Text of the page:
02 Oct The Lost Art of Tracking Home Improvements How a tax law makes us sloppy and creates a tax risk
One of the more popular provisions in the tax code is the $250,000 capital gain exclusion ($500,000 for a married couple) of any profit made when selling your home. As long as you follow the rules, most home sales transactions are not a taxable event.
- But what if the tax law is changed?
- What if you rent out your home?
- What if you cannot prove the cost of your home?
Your best defense to a potentially expensive tax surprise in your future is proper record retention.
The gain exclusion is so high, that many of us are no longer keeping track of the true cost of our home. This mistake can be costly. Remember, this gain exclusion still requires documentation to support the tax benefit.
To calculate your home sale gain, take the sales price received for your home and subtract your basis. This basis is an IRS tax term that equals the original cost of your home including closing costs, adjusted by the cost of any improvements you have made in your home. You might also have a reduction in home value due to prior damage or casualty losses. As long as the home sold is owned by you as your principal residence in at least two of the last five years, you can usually take advantage of the capital gain exclusion on your tax return.
To keep the tax surprise away
Always keep documents that support calculating the true cost of your home. These documents should include:
- Closing documents from the original home purchase
- All legal documents
- Canceled checks and invoices from any home improvements
- Closing documents supporting the value when the home is sold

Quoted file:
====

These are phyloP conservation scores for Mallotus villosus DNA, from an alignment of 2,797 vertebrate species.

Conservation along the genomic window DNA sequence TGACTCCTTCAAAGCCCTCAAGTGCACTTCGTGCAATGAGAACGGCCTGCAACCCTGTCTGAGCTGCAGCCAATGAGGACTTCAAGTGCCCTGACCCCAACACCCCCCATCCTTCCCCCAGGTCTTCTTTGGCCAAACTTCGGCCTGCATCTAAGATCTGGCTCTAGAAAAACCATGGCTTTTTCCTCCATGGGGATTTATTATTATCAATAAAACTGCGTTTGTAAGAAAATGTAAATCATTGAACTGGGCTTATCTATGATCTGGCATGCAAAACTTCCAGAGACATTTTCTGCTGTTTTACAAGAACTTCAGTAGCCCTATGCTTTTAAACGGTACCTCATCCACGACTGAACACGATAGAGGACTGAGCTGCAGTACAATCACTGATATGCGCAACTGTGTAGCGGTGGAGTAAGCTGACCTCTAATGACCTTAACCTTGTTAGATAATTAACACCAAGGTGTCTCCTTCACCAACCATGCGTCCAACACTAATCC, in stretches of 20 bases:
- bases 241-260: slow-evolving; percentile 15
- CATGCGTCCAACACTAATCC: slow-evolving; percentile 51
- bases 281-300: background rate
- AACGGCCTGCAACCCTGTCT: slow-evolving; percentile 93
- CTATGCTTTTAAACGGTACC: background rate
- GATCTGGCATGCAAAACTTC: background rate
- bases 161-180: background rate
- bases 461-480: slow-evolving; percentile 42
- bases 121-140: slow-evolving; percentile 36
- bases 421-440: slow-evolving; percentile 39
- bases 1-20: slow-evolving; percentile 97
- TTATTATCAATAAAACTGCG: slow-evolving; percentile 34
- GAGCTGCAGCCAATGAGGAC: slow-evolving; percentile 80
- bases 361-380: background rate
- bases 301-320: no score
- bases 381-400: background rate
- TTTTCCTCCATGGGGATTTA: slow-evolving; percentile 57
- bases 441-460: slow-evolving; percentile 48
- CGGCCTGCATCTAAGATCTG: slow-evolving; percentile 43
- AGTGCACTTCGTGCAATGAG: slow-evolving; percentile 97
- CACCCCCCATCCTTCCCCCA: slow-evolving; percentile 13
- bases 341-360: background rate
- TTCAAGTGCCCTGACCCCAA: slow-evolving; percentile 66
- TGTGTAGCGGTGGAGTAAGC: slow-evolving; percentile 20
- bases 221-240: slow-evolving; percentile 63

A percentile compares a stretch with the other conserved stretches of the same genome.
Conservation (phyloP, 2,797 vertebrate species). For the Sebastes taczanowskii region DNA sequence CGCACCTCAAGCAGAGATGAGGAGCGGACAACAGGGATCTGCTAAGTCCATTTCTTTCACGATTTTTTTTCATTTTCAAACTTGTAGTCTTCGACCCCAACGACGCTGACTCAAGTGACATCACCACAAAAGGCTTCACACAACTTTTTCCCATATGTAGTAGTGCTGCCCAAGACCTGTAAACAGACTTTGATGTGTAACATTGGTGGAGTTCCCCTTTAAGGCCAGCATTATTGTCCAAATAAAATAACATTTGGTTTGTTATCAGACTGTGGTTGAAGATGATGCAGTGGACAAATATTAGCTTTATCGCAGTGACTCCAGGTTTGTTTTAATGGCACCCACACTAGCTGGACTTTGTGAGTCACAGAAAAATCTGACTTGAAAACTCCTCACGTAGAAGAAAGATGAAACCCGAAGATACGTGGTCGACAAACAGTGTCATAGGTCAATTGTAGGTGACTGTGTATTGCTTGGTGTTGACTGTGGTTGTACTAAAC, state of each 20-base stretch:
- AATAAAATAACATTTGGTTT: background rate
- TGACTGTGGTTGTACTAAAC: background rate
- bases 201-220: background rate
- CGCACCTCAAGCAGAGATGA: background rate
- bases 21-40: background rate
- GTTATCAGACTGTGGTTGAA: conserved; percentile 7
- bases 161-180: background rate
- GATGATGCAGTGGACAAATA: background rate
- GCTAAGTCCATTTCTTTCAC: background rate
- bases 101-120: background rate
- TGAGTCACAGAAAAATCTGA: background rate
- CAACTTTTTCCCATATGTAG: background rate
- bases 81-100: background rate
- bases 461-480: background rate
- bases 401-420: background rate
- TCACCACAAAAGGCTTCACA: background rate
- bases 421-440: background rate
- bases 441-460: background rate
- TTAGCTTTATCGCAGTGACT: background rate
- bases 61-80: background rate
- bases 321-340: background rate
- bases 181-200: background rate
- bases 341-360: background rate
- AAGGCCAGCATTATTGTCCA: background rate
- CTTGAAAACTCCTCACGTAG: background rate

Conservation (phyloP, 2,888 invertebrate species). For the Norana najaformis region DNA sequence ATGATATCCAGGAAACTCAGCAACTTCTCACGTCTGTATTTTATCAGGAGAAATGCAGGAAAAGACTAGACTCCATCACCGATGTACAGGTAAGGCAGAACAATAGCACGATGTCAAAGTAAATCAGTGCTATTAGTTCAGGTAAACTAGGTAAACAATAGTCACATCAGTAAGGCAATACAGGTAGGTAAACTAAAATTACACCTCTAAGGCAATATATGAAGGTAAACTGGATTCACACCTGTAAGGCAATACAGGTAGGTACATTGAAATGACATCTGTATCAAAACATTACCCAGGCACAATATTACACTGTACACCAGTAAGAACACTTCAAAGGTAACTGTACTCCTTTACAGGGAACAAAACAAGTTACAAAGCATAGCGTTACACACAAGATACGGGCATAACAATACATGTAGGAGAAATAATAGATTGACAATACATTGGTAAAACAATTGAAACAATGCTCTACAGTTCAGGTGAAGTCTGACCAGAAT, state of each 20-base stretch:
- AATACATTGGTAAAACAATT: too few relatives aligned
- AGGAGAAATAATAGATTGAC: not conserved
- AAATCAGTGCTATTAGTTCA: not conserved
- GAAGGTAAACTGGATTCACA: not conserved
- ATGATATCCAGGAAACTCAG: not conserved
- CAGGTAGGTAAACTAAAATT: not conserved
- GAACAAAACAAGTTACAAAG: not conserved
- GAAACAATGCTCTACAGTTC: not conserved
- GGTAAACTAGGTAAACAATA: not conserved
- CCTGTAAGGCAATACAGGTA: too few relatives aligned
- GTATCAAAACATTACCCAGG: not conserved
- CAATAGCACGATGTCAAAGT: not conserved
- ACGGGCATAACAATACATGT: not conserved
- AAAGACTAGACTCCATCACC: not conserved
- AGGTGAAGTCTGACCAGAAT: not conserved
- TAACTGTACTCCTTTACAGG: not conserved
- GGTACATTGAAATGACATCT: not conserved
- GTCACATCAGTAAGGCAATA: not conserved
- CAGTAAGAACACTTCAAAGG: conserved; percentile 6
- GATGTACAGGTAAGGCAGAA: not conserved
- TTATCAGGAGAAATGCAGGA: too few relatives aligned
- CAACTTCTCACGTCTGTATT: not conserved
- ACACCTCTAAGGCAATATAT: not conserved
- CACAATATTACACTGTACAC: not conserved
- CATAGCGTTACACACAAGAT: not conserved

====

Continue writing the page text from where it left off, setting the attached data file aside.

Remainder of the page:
There are some cases when you should pay special attention to tracking your home’s value:
- You have a home office. When a home office is involved, it can impact the calculation of the capital gain exclusion. This is especially true if you depreciated part of your home for business use.
- You live in your home for a long time. Most homes will rise in value. The longer you stay in your home, the more likely the value of your home will rise over time. For example, a sizable gain can occur when an elderly single parent sells their home after living in it for over 50 years.
- You live in a major metropolitan area. Certain areas of the country are known to have rapidly increasing property values.
- You rent your home. Any time part of your home is depreciated, it can impact the calculation for available gain exclusion. Home rental also can impact the residency requirement calculation to receive the home gain tax exclusion.
- You recently sold another home. The home sale gain exclusion can only be used once every two years. If you recently sold a home at a gain, keeping all documents related to your new home will be critical.
The best way to protect this tax code benefit is to keep all home-related documents that support calculating the cost of your property. Please call if you wish to discuss your situation.